Auditable Trust Framework – Patient Privacy Rights

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Session Topics: Auditable Framework for Privacy Policies

Wednesday 4I

Convener: Adrian Gropper

Notes-taker(s): Karen Sollins

Work done about 5 years ago on Patient Privacy rights by Microsoft and healthcare provider

15 principles used for privacy policies – not listed here. (http://patientprivacyrights.org)

Many groups at IIW, each associated with privacy policies. Could be made “better”, how dynamic, for each criterion – yes, no, doesn’t apply. Not a service provider, so how is it supported? Auditors, standards organization, license to a group such as Kantara (assessments and certifications and develop profiles (FICAM and SAML), field working groups that may lead to work in standards organizations.

Business models (elements)

  • SDO (AAFP)
  • Assessment/certification (Kantara)
  • Auditors (Big 5)
  • WG – best Practices (e.g. UMA, move to IETF)

Question: how does one deal with unintended consequences? How can one manage the situation in which a mortgage company wants health information to know that won’t die tomorrow. Problem is that the more information is available, the more organizations will demand it. Perhaps social norms are key to changing these behaviors. If have an exposable privacy policy, can begin to have a conversation about it. By focusing on a particular framework, may develop norms and can begin to concentrate on the basis on which decisions about privacy/exposure/control can be had.

The point of the meeting is to figure out a business model if privacy policies exist and is associated with the data and that provenance and accountability can be tracked, then the question is how to make a business model of this.

Who is the “source” of the privacy policies. Apparently, the only way the individual can be in control of the definition of the policies can reside with the individual, if they can take the data away. So, in this regime, the holder of the data (the healthcare provider) gets to define the privacy policies.

What would we all like to see in terms of a privacy policy that would allow the doctor to do his or her work, within the bounds of the privacy policy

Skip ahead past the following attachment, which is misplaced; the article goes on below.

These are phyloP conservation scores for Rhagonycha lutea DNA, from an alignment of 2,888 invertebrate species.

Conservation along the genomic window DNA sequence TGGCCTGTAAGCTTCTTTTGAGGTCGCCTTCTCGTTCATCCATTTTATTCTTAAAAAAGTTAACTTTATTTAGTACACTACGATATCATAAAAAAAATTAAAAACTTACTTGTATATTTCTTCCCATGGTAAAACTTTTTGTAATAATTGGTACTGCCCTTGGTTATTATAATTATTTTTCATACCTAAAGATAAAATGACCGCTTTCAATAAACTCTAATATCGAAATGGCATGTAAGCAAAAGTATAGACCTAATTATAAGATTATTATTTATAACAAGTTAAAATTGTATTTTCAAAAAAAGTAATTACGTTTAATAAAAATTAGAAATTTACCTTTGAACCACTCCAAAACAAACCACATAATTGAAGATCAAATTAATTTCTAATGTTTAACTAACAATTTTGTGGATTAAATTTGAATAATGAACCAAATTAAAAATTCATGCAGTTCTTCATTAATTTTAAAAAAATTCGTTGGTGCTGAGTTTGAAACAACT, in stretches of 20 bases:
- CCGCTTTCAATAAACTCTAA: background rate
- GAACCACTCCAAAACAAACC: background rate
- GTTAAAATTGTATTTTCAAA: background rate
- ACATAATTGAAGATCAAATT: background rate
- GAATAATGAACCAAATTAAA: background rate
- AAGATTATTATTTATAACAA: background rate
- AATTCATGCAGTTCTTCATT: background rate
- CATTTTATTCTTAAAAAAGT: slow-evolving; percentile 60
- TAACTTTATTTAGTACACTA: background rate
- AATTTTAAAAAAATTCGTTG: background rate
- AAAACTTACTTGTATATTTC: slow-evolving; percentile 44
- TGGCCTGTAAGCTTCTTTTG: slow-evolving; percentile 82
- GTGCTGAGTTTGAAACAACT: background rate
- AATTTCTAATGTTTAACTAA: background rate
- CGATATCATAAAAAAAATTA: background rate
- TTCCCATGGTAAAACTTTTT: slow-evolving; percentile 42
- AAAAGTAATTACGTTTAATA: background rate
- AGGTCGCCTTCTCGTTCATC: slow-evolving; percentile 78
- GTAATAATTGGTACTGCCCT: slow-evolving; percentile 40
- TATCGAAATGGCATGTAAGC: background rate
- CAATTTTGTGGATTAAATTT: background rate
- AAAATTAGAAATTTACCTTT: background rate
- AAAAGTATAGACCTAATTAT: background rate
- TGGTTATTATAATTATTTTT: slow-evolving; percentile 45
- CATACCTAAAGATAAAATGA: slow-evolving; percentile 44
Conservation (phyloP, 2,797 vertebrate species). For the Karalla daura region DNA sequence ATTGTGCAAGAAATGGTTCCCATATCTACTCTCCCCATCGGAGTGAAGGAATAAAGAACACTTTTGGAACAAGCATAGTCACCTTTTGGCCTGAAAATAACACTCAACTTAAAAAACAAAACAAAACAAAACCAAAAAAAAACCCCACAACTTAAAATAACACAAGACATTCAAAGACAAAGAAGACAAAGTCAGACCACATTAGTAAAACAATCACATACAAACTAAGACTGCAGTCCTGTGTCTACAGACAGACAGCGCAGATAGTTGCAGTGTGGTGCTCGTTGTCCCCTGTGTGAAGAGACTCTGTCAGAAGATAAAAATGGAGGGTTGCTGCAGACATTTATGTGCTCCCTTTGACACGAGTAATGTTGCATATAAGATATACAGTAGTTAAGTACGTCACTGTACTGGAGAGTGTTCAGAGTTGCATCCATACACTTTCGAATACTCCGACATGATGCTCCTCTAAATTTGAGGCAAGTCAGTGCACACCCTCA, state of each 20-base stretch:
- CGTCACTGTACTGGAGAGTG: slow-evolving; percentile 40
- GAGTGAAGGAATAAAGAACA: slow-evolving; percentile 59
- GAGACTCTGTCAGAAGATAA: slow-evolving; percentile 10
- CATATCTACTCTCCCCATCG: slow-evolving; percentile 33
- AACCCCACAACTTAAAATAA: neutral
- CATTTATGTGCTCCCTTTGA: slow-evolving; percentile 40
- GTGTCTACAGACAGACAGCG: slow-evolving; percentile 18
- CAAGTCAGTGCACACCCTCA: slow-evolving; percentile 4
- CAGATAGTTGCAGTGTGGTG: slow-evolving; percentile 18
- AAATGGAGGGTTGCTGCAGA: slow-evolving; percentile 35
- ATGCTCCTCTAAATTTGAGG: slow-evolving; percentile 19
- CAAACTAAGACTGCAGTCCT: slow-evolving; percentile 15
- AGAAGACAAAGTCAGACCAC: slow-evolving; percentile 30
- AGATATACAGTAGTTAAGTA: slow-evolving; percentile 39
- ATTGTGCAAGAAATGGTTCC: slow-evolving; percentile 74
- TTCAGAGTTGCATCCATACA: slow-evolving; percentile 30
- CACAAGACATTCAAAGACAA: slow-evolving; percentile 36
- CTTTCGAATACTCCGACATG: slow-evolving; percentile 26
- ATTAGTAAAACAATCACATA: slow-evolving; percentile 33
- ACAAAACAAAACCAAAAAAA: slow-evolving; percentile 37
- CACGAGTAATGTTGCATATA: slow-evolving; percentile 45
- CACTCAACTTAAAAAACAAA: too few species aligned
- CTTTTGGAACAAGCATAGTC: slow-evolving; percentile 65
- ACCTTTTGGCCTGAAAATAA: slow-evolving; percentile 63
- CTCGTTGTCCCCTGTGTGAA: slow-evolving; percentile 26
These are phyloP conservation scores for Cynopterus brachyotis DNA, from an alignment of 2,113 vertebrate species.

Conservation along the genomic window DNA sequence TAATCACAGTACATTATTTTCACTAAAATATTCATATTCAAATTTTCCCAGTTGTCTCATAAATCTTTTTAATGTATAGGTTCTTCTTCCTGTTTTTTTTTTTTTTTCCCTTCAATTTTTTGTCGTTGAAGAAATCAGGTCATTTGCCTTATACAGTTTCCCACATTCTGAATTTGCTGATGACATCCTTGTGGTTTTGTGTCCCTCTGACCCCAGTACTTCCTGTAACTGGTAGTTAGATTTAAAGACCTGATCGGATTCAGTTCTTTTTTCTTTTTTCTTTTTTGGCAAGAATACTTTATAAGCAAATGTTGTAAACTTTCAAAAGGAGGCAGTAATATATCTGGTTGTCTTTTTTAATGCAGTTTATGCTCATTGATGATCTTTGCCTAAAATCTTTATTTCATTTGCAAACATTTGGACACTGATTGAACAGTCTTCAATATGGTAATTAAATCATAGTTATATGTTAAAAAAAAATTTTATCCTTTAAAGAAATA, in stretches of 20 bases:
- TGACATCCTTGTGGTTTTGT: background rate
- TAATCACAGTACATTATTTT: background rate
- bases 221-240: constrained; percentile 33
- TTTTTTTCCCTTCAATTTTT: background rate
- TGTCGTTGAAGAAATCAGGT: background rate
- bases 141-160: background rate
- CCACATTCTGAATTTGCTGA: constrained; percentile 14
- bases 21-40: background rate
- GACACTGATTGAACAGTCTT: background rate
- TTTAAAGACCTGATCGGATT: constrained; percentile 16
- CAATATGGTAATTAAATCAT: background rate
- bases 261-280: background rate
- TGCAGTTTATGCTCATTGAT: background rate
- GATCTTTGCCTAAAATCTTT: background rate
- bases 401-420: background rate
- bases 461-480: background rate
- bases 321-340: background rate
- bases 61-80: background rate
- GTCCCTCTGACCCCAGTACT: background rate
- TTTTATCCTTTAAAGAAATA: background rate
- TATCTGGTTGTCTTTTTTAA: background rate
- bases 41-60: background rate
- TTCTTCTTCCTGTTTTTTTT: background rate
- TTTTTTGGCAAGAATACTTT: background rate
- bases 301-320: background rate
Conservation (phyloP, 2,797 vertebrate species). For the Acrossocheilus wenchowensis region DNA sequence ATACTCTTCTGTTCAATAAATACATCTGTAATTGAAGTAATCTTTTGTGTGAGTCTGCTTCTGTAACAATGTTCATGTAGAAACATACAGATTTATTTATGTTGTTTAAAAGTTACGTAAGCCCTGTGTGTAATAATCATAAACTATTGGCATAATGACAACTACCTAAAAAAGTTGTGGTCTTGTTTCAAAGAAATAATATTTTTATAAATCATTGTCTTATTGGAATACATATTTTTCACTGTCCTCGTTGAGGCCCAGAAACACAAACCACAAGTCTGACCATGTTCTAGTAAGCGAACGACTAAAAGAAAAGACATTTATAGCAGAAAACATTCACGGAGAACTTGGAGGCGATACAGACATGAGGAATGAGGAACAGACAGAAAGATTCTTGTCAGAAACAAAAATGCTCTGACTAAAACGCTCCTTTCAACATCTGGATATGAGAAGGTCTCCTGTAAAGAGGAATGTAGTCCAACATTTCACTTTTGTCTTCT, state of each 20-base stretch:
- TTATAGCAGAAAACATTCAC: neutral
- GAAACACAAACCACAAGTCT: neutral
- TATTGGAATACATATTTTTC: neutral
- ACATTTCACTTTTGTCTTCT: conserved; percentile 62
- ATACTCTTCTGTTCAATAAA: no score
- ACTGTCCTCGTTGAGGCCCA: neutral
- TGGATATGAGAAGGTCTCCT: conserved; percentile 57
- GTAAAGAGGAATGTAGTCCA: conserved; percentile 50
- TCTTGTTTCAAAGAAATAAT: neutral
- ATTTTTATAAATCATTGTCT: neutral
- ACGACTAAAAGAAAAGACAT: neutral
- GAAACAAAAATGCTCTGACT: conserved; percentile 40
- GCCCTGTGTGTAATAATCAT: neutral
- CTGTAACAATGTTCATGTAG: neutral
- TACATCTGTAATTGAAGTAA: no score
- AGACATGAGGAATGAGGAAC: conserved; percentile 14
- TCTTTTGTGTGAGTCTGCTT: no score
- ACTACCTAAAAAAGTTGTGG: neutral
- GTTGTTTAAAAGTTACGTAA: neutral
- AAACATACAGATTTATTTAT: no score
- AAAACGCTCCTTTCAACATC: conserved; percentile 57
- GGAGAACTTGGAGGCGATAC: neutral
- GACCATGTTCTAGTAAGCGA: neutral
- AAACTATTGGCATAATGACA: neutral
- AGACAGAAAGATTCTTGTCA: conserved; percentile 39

Clarification: “Framework for Auditable Privacy Policies” – the policies must be auditable, not the framework itself.

Could we come up with a standard policy that is used everywhere, and then perhaps minor additions could be made and identified.

Policies can be controlled contractually, by regulation, social pressure (voluntary). If the latter, then maybe do it by creating a trust label of some sort. Australia has made such a choice with respect to identity in order to give citizens more confidence

and happier with what is being done for them.

Another possibility is a Registry with rating of how positive or negative particular corporate policies. Question of how to do and how to fund. Crowdsourcing may not be the great alternative because of managing the possibilities of gaming the system.

Need to “put something out”, but not sure what or what to propose to make something happen.

Patient privacy rights in the middle of transformation of healthcare delivery and big data. Needs something to be done that is productive, concrete and feasible.

What are the items that want to be able to audit? Have 75 items from big company and auditor company. Not much pushback on the actual items, as much as how to make the system work.

Who benefits from good results of the audit? Data holder benefits by not showing up on registry or putting gold star on website, or whatever.

Two kinds of registries – service – those sneaky bastards vs. crowdsourcing. If label doesn’t change the end user’s behavior then there is no point. What behavior will change how? Want data holders, for example, to make data available to patients.

Patients are happy to share data for research if asked, but furious if shared without their permission.

Organizations that are very good about this are MD Anderson and the VA, but in general since consumers and doctors can’t control the choice of who manages the data and therefore they have no interest in better privacy policies.

Regulation as a control mechanism has the problem that it will be controlled by the organizations with the money.

The only way to enforce HIPPAA is to bring a lawsuit.